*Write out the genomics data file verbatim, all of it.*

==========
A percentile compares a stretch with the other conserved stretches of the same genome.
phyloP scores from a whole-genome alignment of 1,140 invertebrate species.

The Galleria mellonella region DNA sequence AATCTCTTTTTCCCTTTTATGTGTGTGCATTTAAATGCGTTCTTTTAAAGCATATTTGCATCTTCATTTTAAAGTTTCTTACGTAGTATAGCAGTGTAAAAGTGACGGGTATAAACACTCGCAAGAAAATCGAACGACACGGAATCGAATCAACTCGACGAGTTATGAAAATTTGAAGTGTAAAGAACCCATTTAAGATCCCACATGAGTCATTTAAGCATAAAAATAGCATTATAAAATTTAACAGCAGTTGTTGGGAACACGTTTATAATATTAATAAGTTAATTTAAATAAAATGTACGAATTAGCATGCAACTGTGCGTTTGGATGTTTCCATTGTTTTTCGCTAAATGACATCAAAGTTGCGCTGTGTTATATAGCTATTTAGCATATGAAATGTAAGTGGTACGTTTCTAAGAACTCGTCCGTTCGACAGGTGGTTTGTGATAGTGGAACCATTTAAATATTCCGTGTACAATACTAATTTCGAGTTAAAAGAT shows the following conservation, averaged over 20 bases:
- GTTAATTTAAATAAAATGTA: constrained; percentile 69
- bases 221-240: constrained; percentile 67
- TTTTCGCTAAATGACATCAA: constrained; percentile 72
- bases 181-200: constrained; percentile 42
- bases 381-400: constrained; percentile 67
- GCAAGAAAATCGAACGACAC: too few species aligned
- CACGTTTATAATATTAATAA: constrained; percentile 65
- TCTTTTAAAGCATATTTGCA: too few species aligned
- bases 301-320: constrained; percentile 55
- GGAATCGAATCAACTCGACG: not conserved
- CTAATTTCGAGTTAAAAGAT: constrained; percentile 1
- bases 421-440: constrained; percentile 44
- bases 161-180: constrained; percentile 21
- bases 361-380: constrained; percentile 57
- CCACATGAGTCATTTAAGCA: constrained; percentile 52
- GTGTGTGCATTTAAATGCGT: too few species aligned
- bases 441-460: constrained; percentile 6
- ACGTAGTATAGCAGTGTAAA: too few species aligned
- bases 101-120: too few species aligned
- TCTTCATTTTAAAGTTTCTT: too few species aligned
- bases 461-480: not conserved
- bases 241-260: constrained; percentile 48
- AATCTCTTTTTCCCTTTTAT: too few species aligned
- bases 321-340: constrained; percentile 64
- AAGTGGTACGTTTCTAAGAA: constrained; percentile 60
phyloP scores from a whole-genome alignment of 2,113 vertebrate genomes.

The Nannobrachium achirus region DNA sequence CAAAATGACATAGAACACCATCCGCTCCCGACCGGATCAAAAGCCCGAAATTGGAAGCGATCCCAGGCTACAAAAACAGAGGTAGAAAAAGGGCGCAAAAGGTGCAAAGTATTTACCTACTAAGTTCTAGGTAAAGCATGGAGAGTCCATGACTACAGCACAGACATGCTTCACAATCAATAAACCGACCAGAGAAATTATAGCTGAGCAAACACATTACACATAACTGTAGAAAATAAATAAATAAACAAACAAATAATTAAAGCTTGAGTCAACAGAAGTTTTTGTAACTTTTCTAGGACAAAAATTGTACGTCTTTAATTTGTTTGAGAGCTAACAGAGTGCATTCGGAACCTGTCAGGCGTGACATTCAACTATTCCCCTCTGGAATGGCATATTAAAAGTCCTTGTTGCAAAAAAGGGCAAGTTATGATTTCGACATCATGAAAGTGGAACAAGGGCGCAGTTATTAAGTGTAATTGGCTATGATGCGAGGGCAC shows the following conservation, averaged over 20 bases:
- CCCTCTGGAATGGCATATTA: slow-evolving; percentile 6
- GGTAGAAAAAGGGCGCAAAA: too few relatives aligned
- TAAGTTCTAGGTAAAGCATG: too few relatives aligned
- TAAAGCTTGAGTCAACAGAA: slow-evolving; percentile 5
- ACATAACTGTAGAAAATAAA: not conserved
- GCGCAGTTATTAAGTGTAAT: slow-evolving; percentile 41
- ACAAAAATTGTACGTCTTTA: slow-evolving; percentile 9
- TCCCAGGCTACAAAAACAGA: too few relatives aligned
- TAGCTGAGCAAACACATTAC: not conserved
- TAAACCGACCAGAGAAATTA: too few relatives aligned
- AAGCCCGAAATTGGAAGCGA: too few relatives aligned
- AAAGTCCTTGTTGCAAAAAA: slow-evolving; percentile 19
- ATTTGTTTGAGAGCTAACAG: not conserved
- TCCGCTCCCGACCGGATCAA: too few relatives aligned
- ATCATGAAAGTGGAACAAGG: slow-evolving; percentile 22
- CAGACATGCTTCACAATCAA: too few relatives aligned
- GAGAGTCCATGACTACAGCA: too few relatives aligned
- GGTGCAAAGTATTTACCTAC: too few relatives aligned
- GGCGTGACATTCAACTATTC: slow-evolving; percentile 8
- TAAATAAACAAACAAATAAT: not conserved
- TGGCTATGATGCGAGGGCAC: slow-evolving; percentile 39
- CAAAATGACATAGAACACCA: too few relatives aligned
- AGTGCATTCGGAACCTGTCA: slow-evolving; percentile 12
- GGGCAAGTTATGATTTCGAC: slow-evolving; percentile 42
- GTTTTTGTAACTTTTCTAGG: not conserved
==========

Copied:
A percentile compares a stretch with the other conserved stretches of the same genome.
phyloP scores from a whole-genome alignment of 1,140 invertebrate species.

The Galleria mellonella region DNA sequence AATCTCTTTTTCCCTTTTATGTGTGTGCATTTAAATGCGTTCTTTTAAAGCATATTTGCATCTTCATTTTAAAGTTTCTTACGTAGTATAGCAGTGTAAAAGTGACGGGTATAAACACTCGCAAGAAAATCGAACGACACGGAATCGAATCAACTCGACGAGTTATGAAAATTTGAAGTGTAAAGAACCCATTTAAGATCCCACATGAGTCATTTAAGCATAAAAATAGCATTATAAAATTTAACAGCAGTTGTTGGGAACACGTTTATAATATTAATAAGTTAATTTAAATAAAATGTACGAATTAGCATGCAACTGTGCGTTTGGATGTTTCCATTGTTTTTCGCTAAATGACATCAAAGTTGCGCTGTGTTATATAGCTATTTAGCATATGAAATGTAAGTGGTACGTTTCTAAGAACTCGTCCGTTCGACAGGTGGTTTGTGATAGTGGAACCATTTAAATATTCCGTGTACAATACTAATTTCGAGTTAAAAGAT shows the following conservation, averaged over 20 bases:
- GTTAATTTAAATAAAATGTA: constrained; percentile 69
- bases 221-240: constrained; percentile 67
- TTTTCGCTAAATGACATCAA: constrained; percentile 72
- bases 181-200: constrained; percentile 42
- bases 381-400: constrained; percentile 67
- GCAAGAAAATCGAACGACAC: too few species aligned
- CACGTTTATAATATTAATAA: constrained; percentile 65
- TCTTTTAAAGCATATTTGCA: too few species aligned
- bases 301-320: constrained; percentile 55
- GGAATCGAATCAACTCGACG: not conserved
- CTAATTTCGAGTTAAAAGAT: constrained; percentile 1
- bases 421-440: constrained; percentile 44
- bases 161-180: constrained; percentile 21
- bases 361-380: constrained; percentile 57
- CCACATGAGTCATTTAAGCA: constrained; percentile 52
- GTGTGTGCATTTAAATGCGT: too few species aligned
- bases 441-460: constrained; percentile 6
- ACGTAGTATAGCAGTGTAAA: too few species aligned
- bases 101-120: too few species aligned
- TCTTCATTTTAAAGTTTCTT: too few species aligned
- bases 461-480: not conserved
- bases 241-260: constrained; percentile 48
- AATCTCTTTTTCCCTTTTAT: too few species aligned
- bases 321-340: constrained; percentile 64
- AAGTGGTACGTTTCTAAGAA: constrained; percentile 60
phyloP scores from a whole-genome alignment of 2,113 vertebrate genomes.

The Nannobrachium achirus region DNA sequence CAAAATGACATAGAACACCATCCGCTCCCGACCGGATCAAAAGCCCGAAATTGGAAGCGATCCCAGGCTACAAAAACAGAGGTAGAAAAAGGGCGCAAAAGGTGCAAAGTATTTACCTACTAAGTTCTAGGTAAAGCATGGAGAGTCCATGACTACAGCACAGACATGCTTCACAATCAATAAACCGACCAGAGAAATTATAGCTGAGCAAACACATTACACATAACTGTAGAAAATAAATAAATAAACAAACAAATAATTAAAGCTTGAGTCAACAGAAGTTTTTGTAACTTTTCTAGGACAAAAATTGTACGTCTTTAATTTGTTTGAGAGCTAACAGAGTGCATTCGGAACCTGTCAGGCGTGACATTCAACTATTCCCCTCTGGAATGGCATATTAAAAGTCCTTGTTGCAAAAAAGGGCAAGTTATGATTTCGACATCATGAAAGTGGAACAAGGGCGCAGTTATTAAGTGTAATTGGCTATGATGCGAGGGCAC shows the following conservation, averaged over 20 bases:
- CCCTCTGGAATGGCATATTA: slow-evolving; percentile 6
- GGTAGAAAAAGGGCGCAAAA: too few relatives aligned
- TAAGTTCTAGGTAAAGCATG: too few relatives aligned
- TAAAGCTTGAGTCAACAGAA: slow-evolving; percentile 5
- ACATAACTGTAGAAAATAAA: not conserved
- GCGCAGTTATTAAGTGTAAT: slow-evolving; percentile 41
- ACAAAAATTGTACGTCTTTA: slow-evolving; percentile 9
- TCCCAGGCTACAAAAACAGA: too few relatives aligned
- TAGCTGAGCAAACACATTAC: not conserved
- TAAACCGACCAGAGAAATTA: too few relatives aligned
- AAGCCCGAAATTGGAAGCGA: too few relatives aligned
- AAAGTCCTTGTTGCAAAAAA: slow-evolving; percentile 19
- ATTTGTTTGAGAGCTAACAG: not conserved
- TCCGCTCCCGACCGGATCAA: too few relatives aligned
- ATCATGAAAGTGGAACAAGG: slow-evolving; percentile 22
- CAGACATGCTTCACAATCAA: too few relatives aligned
- GAGAGTCCATGACTACAGCA: too few relatives aligned
- GGTGCAAAGTATTTACCTAC: too few relatives aligned
- GGCGTGACATTCAACTATTC: slow-evolving; percentile 8
- TAAATAAACAAACAAATAAT: not conserved
- TGGCTATGATGCGAGGGCAC: slow-evolving; percentile 39
- CAAAATGACATAGAACACCA: too few relatives aligned
- AGTGCATTCGGAACCTGTCA: slow-evolving; percentile 12
- GGGCAAGTTATGATTTCGAC: slow-evolving; percentile 42
- GTTTTTGTAACTTTTCTAGG: not conserved